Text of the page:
The amphibian life is equally proliferous. Yellow-bellied Toads are common in small puddles in the woodlands. Marsh Frogs and Green Toads are common along the rivers and Tree Frogs in the marshes.

Butterflies and dragonflies

Few butterfly and dragonfly lovers have explored the Eastern Rhodopes as yet. Generally speaking, there are more butterflies in the higher mountains of the Western Rhodopes and there are more dragonflies in the coastal zones with the larger wetlands.
This being said, the diversity of the Eastern Rhodopes remains impressive. Widespread butterflies like Marsh Fritillary, Clouded Apollo, Silver-studded Blue, Eastern Festoon and Silver-washed Fritillary are very common. Sought-after species include the Small Bath White, Little Tiger Blue (common here) and Lattice Brown.
Among the dragonflies are several rarities too. The Bulgarian Emerald is restricted to just a few rivers in the southern Balkans and therefore the greatest specialty of the Eastern Rhodopes. Other southeastern specialties include Odalisque, Balkan Emerald, Eastern Spectre and Balkan Goldenring.

Top 10 species

Ten superb plant and animal species of the Eastern Rhodopes.

The Eastern Rhodopes have one of the few thriving populations of Griffon (and Egyptian) Vultures of Eastern Europe. The Black Vulture is present too, but breeds on the Greek side of the mountains.

A beautiful bird with a small distribution, here at the northern limit of its range.

A very common and visible animal, just like its look-alike, the Spur-thighed Tortoise.

A beautiful endemic of the Rhodope Mountains

An element of the the Turkish flora, this pretty orchid reaches its northwestern limit in the Eastern Rhodopes.

This little butterfly is common, conspicuous and beautiful in the scrubland. The caterpillars live on Christ Thorn.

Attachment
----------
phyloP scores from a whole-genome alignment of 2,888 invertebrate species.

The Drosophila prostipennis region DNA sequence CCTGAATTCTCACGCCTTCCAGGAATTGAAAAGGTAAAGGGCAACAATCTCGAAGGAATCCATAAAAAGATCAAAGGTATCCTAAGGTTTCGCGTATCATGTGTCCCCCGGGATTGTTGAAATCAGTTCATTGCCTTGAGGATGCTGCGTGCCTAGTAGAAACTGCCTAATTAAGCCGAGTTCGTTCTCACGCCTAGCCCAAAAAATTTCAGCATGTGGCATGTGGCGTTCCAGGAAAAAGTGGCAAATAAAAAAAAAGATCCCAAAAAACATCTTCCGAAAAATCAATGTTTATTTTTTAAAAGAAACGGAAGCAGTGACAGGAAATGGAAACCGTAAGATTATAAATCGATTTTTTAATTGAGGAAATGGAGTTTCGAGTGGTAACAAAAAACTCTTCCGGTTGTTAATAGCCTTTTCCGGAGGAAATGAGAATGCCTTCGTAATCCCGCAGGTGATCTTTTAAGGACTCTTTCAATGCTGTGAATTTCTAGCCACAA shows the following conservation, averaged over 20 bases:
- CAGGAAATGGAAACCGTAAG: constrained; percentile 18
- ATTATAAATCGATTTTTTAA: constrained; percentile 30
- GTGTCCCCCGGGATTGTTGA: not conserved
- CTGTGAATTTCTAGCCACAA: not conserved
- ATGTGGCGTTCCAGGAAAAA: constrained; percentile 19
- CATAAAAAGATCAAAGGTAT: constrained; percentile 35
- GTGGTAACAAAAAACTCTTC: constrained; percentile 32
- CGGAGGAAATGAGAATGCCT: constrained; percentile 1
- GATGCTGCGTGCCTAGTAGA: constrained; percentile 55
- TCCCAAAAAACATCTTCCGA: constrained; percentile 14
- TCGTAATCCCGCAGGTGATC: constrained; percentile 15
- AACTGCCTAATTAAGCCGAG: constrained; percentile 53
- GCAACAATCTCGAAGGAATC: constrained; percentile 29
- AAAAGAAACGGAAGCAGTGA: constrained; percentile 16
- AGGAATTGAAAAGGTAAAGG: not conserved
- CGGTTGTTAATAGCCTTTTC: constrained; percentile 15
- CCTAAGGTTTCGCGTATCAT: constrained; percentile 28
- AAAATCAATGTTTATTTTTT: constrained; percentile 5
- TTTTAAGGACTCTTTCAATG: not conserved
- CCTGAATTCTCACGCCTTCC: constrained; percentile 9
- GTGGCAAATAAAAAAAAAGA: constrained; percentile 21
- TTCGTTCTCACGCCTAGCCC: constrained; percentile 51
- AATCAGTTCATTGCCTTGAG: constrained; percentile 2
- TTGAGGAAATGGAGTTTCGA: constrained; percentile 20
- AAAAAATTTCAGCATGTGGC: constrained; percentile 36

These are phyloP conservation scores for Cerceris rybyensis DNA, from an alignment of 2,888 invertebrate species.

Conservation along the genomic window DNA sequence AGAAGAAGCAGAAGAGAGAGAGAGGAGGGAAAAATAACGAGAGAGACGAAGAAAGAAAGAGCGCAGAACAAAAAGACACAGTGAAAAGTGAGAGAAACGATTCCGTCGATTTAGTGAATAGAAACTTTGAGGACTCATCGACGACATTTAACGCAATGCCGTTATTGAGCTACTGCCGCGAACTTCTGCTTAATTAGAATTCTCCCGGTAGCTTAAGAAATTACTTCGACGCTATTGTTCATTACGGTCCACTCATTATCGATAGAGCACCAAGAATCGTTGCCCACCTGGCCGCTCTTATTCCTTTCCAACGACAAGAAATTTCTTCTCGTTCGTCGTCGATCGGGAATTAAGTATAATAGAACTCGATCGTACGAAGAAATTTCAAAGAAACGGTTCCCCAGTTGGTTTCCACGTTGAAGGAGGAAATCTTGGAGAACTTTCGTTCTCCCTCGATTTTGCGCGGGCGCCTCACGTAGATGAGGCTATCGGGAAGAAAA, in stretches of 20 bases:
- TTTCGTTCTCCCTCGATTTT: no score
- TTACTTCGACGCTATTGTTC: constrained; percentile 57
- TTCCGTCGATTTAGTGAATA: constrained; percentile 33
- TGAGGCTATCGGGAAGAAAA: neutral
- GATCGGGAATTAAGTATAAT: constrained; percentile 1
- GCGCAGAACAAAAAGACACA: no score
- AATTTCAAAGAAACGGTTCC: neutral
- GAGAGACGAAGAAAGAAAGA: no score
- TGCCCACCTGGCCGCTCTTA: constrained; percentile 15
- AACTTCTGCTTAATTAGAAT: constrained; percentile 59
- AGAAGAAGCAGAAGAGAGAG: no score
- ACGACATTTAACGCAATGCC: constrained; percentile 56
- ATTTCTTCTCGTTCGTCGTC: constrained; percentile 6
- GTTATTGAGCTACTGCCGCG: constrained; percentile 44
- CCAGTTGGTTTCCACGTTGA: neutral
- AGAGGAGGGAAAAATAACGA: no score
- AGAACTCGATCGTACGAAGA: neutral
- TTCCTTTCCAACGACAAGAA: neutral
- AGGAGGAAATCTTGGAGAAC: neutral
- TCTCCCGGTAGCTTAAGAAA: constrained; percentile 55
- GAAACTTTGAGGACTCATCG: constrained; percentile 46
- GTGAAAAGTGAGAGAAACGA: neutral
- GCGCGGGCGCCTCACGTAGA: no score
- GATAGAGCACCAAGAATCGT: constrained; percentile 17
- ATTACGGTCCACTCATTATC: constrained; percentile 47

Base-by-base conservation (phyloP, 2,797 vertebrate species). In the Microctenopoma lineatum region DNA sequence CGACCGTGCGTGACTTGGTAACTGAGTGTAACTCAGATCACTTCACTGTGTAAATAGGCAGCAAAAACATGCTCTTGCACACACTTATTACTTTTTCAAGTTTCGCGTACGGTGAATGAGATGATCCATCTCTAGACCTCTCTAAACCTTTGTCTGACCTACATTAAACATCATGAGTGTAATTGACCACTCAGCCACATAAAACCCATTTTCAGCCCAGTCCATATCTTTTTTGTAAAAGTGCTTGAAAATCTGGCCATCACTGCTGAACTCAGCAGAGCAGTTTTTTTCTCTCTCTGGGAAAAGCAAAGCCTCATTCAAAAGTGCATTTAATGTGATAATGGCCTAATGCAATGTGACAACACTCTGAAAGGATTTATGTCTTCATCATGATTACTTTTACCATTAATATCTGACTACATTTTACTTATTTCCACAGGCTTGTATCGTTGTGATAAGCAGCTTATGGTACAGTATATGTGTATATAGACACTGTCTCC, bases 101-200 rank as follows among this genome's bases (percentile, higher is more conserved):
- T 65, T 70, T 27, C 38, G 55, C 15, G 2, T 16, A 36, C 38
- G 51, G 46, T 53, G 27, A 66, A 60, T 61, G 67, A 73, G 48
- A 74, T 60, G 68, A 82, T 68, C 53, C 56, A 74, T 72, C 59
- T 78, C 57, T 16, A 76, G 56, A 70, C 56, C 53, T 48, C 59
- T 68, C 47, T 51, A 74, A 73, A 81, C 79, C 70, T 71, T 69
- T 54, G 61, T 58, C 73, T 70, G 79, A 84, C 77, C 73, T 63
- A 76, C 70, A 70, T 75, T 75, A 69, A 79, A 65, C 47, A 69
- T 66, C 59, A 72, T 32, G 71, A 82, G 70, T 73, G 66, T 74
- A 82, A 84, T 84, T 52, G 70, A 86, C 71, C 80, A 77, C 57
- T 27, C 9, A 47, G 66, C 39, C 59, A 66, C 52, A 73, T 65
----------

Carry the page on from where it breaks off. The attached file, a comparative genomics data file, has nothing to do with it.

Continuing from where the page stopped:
An extremely rare dragonfly that is restricted to just a few river valleys in the Bulgarian-Turkish border area.

Europe’s only relative of the famous boa snakes.

One of the few plant species in the continent that survived all the ice ages. This relict from the tertiary grows on north-facing slopes and is a Rhodopi endemic.

Considered Europe’s largest insect – not dangerous, but a very impressive beast.

Routes and practicalities

Like much of Eastern Europe, access into the field is easy. Fencing and barbed wire is the rare exception, not the rule like so many places in the west. However, there are very few trails although good habitat is everywhere right along the roadside. This makes an exploration of the Eastern Rhodopes at once both easy and difficult. The few roads that connect the villages in these sparsely populated mountains are the most logical points of departure, and the few protected sites the obvious first stops on a visit.
Fortunately, there are guides and a visitors’ centre in Madzharovo that will help you on your way. And of course, the best routes, both car and walking routes, are described in our Crossbill guidebook on the Eastern Rhodopes.

Sustainable tourism

Nature-based tourism is actively encouraged as a means to create a sustainable future for both people and the environment in the Eastern Rhodopes. Threats to the area are mainly related to land abandonment. Much wildlife is associated with old forms of land use that are disappearing. Also, large infrastructural projects such as damming of rivers and the erection of ill-considered wind turbines on bird migration routes are a danger.